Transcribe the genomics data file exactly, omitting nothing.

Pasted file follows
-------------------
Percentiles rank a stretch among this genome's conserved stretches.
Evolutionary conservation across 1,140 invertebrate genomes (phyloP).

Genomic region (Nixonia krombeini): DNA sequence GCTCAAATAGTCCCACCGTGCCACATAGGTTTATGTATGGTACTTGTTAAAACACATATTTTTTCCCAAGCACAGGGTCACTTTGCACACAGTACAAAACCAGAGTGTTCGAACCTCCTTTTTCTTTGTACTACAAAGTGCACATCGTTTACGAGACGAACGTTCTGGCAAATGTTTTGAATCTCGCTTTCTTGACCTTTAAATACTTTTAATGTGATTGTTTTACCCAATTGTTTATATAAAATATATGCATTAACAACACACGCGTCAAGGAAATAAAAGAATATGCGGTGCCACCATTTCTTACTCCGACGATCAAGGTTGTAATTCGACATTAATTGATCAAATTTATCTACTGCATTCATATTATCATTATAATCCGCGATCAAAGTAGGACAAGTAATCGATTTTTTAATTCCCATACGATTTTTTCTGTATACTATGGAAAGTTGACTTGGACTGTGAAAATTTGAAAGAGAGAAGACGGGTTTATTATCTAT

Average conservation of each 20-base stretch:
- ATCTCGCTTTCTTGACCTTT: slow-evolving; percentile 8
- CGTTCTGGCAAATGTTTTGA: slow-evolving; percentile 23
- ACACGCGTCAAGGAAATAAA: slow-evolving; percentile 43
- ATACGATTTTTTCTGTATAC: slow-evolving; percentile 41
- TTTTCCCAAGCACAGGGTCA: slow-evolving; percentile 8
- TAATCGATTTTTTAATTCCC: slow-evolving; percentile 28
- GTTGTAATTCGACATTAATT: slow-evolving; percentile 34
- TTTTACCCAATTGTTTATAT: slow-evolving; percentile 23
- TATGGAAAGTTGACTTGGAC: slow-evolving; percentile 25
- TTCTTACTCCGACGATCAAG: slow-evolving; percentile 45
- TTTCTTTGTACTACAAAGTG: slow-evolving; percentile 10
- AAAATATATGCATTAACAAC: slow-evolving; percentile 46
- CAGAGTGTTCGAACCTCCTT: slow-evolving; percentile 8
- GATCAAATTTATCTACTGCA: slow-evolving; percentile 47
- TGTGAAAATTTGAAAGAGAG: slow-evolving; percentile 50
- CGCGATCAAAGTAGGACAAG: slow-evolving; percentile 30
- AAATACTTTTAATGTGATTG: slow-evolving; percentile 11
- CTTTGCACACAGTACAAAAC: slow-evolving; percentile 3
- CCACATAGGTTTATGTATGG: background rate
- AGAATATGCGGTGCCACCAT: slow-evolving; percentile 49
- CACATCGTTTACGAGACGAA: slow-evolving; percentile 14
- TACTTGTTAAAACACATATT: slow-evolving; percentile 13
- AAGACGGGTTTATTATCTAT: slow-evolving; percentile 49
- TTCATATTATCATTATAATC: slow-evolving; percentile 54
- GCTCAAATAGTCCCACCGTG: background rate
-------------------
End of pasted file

Percentiles rank a stretch among this genome's conserved stretches.
Evolutionary conservation across 1,140 invertebrate genomes (phyloP).

Genomic region (Nixonia krombeini): DNA sequence GCTCAAATAGTCCCACCGTGCCACATAGGTTTATGTATGGTACTTGTTAAAACACATATTTTTTCCCAAGCACAGGGTCACTTTGCACACAGTACAAAACCAGAGTGTTCGAACCTCCTTTTTCTTTGTACTACAAAGTGCACATCGTTTACGAGACGAACGTTCTGGCAAATGTTTTGAATCTCGCTTTCTTGACCTTTAAATACTTTTAATGTGATTGTTTTACCCAATTGTTTATATAAAATATATGCATTAACAACACACGCGTCAAGGAAATAAAAGAATATGCGGTGCCACCATTTCTTACTCCGACGATCAAGGTTGTAATTCGACATTAATTGATCAAATTTATCTACTGCATTCATATTATCATTATAATCCGCGATCAAAGTAGGACAAGTAATCGATTTTTTAATTCCCATACGATTTTTTCTGTATACTATGGAAAGTTGACTTGGACTGTGAAAATTTGAAAGAGAGAAGACGGGTTTATTATCTAT

Average conservation of each 20-base stretch:
- ATCTCGCTTTCTTGACCTTT: slow-evolving; percentile 8
- CGTTCTGGCAAATGTTTTGA: slow-evolving; percentile 23
- ACACGCGTCAAGGAAATAAA: slow-evolving; percentile 43
- ATACGATTTTTTCTGTATAC: slow-evolving; percentile 41
- TTTTCCCAAGCACAGGGTCA: slow-evolving; percentile 8
- TAATCGATTTTTTAATTCCC: slow-evolving; percentile 28
- GTTGTAATTCGACATTAATT: slow-evolving; percentile 34
- TTTTACCCAATTGTTTATAT: slow-evolving; percentile 23
- TATGGAAAGTTGACTTGGAC: slow-evolving; percentile 25
- TTCTTACTCCGACGATCAAG: slow-evolving; percentile 45
- TTTCTTTGTACTACAAAGTG: slow-evolving; percentile 10
- AAAATATATGCATTAACAAC: slow-evolving; percentile 46
- CAGAGTGTTCGAACCTCCTT: slow-evolving; percentile 8
- GATCAAATTTATCTACTGCA: slow-evolving; percentile 47
- TGTGAAAATTTGAAAGAGAG: slow-evolving; percentile 50
- CGCGATCAAAGTAGGACAAG: slow-evolving; percentile 30
- AAATACTTTTAATGTGATTG: slow-evolving; percentile 11
- CTTTGCACACAGTACAAAAC: slow-evolving; percentile 3
- CCACATAGGTTTATGTATGG: background rate
- AGAATATGCGGTGCCACCAT: slow-evolving; percentile 49
- CACATCGTTTACGAGACGAA: slow-evolving; percentile 14
- TACTTGTTAAAACACATATT: slow-evolving; percentile 13
- AAGACGGGTTTATTATCTAT: slow-evolving; percentile 49
- TTCATATTATCATTATAATC: slow-evolving; percentile 54
- GCTCAAATAGTCCCACCGTG: background rate